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2016 Kia Optima LX 1.6T
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Discussion Starter · #23 ·
I'm surprised at hearing that ECO mode isn't good for stop and go. I had thought it was perfect since you don't have to be as careful about pressing down too much and then having to quickly brake hard. Running SPORT mode in stop and go is really jerky since there's so much power behind the pedal
 

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2014 Kia Optima
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So I don't know too much about modern automatic transmissions, but don't they use torque converters rather than a clutch? Or do modern automatics have clutches now? As far as my eco mode goes, I just found that my car will up-shift sooner and delay the down-shift for an extra second or two, both resulting in uncomfortable bogging. So that seems like it would have a larger impact on gas savings with stop and go driving. If you are cruising on the freeway, the car will be in it's highest gear even without eco mode. I don't have a sport mode, but I would imagine that would just keep you in a lower gear so that you can get instant acceleration when you want it.
 

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So I don't know too much about modern automatic transmissions, but don't they use torque converters rather than a clutch? Or do modern automatics have clutches now? As far as my eco mode goes, I just found that my car will up-shift sooner and delay the down-shift for an extra second or two, both resulting in uncomfortable bogging. So that seems like it would have a larger impact on gas savings with stop and go driving. If you are cruising on the freeway, the car will be in it's highest gear even without eco mode. I don't have a sport mode, but I would imagine that would just keep you in a lower gear so that you can get instant acceleration when you want it.
That's what I was told and what I experience about sport mode. It keeps the RPMs up longer instead of dropping them if I let up on the gas a bit. Thus I don't notice the trans shifting as much. I can be going at a constant 25-40 mph in the default comfort mode and I can feel the trans shifting up and down sometimes as often as every 5-10 seconds as it tries to keep the RPMs as low as possible. Consequently it will often begin lugging at any speed 30-60 to keep the mpg up and stress the engine in the process. I only keep it in the default comfort mode until it gets warmed up a bit then I switch to sport mode so there's less stress on the engine. I've never used eco mode.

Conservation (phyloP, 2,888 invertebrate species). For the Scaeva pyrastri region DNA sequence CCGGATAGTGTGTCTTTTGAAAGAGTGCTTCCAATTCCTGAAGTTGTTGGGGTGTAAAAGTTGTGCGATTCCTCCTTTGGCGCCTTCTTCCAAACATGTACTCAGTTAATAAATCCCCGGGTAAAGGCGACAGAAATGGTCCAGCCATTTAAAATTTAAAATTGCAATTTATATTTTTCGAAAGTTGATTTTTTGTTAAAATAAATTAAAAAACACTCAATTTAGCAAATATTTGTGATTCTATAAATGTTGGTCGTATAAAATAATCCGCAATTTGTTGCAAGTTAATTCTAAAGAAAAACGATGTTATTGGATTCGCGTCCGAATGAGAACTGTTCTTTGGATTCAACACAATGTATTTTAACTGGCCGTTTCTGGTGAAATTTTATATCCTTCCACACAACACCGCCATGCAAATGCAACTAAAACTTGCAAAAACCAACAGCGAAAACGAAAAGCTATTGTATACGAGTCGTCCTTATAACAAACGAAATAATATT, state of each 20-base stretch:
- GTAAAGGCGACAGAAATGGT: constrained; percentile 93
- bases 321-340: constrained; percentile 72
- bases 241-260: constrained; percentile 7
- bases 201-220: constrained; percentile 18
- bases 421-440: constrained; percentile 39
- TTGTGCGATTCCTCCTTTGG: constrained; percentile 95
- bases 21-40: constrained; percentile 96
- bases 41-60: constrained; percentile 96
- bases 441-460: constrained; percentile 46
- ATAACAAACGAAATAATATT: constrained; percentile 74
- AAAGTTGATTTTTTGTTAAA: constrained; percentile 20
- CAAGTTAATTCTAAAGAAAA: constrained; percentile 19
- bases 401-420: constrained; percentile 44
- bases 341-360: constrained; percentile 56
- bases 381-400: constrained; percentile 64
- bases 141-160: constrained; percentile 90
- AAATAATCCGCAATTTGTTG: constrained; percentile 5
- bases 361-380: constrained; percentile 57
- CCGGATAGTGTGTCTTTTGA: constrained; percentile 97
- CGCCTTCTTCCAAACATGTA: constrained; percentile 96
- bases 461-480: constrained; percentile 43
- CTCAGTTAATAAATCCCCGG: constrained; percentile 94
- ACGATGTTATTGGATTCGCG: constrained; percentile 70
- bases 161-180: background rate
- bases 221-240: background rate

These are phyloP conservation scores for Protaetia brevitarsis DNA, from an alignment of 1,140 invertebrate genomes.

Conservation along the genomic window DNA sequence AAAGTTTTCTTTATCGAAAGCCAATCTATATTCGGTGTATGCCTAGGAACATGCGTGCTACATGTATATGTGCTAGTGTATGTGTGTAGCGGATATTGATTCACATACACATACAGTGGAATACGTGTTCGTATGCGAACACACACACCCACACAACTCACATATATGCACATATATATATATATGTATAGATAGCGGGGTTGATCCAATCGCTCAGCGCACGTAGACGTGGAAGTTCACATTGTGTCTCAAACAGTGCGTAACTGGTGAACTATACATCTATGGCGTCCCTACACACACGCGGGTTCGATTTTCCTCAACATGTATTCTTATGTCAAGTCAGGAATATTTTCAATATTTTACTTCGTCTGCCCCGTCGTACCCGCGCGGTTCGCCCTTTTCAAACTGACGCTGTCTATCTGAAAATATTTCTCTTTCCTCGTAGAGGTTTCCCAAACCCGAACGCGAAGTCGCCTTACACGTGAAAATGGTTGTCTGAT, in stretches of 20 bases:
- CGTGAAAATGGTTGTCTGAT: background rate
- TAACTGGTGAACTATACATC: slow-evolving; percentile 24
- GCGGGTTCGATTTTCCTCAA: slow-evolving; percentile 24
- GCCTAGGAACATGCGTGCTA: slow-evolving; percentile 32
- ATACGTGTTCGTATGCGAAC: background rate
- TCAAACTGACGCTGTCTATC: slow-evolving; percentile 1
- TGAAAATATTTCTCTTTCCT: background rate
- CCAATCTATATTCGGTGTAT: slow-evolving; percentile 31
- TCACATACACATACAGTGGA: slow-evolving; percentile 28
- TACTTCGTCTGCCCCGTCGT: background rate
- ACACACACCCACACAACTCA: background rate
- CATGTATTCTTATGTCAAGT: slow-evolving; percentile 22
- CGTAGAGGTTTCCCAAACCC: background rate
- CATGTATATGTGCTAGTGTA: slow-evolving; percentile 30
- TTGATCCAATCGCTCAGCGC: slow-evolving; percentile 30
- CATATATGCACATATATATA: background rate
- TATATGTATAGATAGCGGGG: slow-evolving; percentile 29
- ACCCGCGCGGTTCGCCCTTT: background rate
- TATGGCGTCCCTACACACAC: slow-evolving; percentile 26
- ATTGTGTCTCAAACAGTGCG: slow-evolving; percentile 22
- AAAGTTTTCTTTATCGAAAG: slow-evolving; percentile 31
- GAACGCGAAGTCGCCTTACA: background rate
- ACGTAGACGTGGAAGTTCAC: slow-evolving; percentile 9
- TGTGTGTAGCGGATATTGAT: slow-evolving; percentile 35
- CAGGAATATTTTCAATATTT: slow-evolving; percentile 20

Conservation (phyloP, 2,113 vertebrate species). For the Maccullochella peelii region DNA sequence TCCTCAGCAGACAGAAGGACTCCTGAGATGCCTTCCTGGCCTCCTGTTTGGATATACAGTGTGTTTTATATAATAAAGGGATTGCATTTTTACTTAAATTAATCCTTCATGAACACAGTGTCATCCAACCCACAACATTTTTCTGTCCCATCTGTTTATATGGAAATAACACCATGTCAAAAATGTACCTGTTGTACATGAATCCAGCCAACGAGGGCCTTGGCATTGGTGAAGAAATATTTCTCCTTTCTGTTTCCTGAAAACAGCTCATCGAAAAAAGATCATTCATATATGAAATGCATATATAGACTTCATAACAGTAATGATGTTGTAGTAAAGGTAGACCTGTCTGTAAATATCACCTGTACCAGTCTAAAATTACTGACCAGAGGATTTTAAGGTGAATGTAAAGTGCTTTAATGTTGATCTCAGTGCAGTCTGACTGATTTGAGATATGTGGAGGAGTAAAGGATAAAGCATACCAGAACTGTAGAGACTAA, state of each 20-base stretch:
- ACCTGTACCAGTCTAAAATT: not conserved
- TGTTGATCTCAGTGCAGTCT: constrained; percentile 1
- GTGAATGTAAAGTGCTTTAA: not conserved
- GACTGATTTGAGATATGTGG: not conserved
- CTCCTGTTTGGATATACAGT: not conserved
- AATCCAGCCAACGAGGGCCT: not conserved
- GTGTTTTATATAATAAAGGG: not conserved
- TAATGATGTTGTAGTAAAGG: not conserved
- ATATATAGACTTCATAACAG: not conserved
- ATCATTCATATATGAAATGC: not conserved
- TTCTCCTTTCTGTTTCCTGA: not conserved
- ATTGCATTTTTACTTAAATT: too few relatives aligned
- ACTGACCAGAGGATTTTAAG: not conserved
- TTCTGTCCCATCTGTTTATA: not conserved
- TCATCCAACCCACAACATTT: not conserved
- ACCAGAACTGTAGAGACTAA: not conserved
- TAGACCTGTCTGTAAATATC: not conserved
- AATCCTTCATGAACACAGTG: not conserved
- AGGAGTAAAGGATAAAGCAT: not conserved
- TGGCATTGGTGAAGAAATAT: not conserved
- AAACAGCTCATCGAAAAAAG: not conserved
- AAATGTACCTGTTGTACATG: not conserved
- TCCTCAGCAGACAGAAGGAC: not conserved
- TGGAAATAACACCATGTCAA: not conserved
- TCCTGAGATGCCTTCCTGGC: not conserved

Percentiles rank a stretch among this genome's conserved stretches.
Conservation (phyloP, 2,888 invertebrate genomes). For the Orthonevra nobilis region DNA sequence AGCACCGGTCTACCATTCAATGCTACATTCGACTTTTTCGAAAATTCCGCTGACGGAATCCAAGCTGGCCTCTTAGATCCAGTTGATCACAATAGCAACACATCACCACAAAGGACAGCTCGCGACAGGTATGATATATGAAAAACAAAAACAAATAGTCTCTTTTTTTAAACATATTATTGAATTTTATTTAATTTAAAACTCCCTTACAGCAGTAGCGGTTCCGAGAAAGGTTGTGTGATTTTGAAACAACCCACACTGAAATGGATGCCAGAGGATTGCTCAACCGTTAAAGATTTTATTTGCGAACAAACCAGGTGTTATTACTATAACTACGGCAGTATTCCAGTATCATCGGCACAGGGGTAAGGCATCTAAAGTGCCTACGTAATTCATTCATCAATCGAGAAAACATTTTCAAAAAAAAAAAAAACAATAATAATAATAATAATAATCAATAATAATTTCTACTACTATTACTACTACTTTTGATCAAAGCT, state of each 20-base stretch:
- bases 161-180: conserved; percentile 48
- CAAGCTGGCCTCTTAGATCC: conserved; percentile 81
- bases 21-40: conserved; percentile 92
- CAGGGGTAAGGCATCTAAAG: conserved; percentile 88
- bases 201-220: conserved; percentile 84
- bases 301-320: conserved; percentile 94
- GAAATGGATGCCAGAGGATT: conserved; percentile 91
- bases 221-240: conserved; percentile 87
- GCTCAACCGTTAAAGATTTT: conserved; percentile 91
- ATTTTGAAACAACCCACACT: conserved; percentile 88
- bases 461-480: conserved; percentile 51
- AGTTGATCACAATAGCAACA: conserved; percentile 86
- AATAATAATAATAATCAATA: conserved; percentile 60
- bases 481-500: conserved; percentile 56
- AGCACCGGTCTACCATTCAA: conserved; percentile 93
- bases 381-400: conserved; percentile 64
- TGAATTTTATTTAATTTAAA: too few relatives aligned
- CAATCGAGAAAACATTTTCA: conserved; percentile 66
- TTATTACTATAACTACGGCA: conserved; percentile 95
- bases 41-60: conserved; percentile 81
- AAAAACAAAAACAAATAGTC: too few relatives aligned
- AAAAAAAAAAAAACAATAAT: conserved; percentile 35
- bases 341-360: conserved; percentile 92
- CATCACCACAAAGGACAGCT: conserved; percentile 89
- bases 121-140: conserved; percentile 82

I'm used to driving a V8. Its RPMs were something like 1500 at 45mph & 2000 at 55 mph in drive (1500 at 55 in overdrive if I recall.) I don't see how anyone can think it's good for a 4 cyl to move a similar weight car at 1000-1500 RPM and using thinner oil on top of that. To accelerate the V8 would simply accelerate smoothly but the 4 cyl will jump to 4000+ RPM before the trans decides what it wants to do. I don't think I ever had my V8 at 4000 RPM. I drove that car over 30 years and it never had a trans problem. So I prefer to drive in sport mode with RPMs in a slightly higher better range and take a little less mpg if it will keep engine wear lower.

BTW, the dealer says there's nothing wrong with my trans. The car is 2.5 yrs old and has 8000 mi and I'm still getting used to this trans.
 

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2016 Kia Optima 1.6T LX
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This is a difficult subject to explain. Probably the only time the clutch wear comes into play is during low-speed driving, stop and go traffic, slowing to nearly a stop and then accelerating. Those times when, if you had a clutch pedal on a manual transmission, when you have to let the clutch pedal out slowly and smoothly. Once moving, the shifts really don't wear the clutches because during the shift, the clutches just go from disengaged to engaged very quickly. No real scuffing involved during shifting gears at speed, no matter what mode you are in. Just the slow speed stuff. Like...if you were in stop and go traffic, a manual transmission with a clutch pedal, Eco may have you coasting slowly in 2nd gear, and Sport may have you coasting slowly in 1st gear. So when you apply power when traffic speeds up a bit, it is easier on the clutches in Sport mode. Try to imagine stop and go traffic with a normal clutch, you are feathering the clutch pedal to keep rolling slowly, but you are not allowed to use first gear and must use 2nd gear most of the time (Eco mode).

To be fair, in Eco mode, if you come to a complete stop, the transmission will shift to 1st gear and there is probably no more wear than if you were in Sport mode. But, if you just slow to about 3 mph, Eco will probably keep you in 2nd gear, and when traffic moves, you begin to accelerate, the clutches do their slow scuffing engagement in 2nd gear as opposed to 1st gear.

IMO, don't worry about it except in rush-hour traffic. That is when I always go to Sport mode.
 

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2012 Black SX Prem. & Tech.
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I find it fun to put that shifter over to the left and run the gears myself. Heck, gas is cheap LOL
Try using that manual shift mode, but not shifting. The car will still automatically shift for you but wait until the last minute before redline, so you get to rev higher than you could if you manually shift earlier.
 
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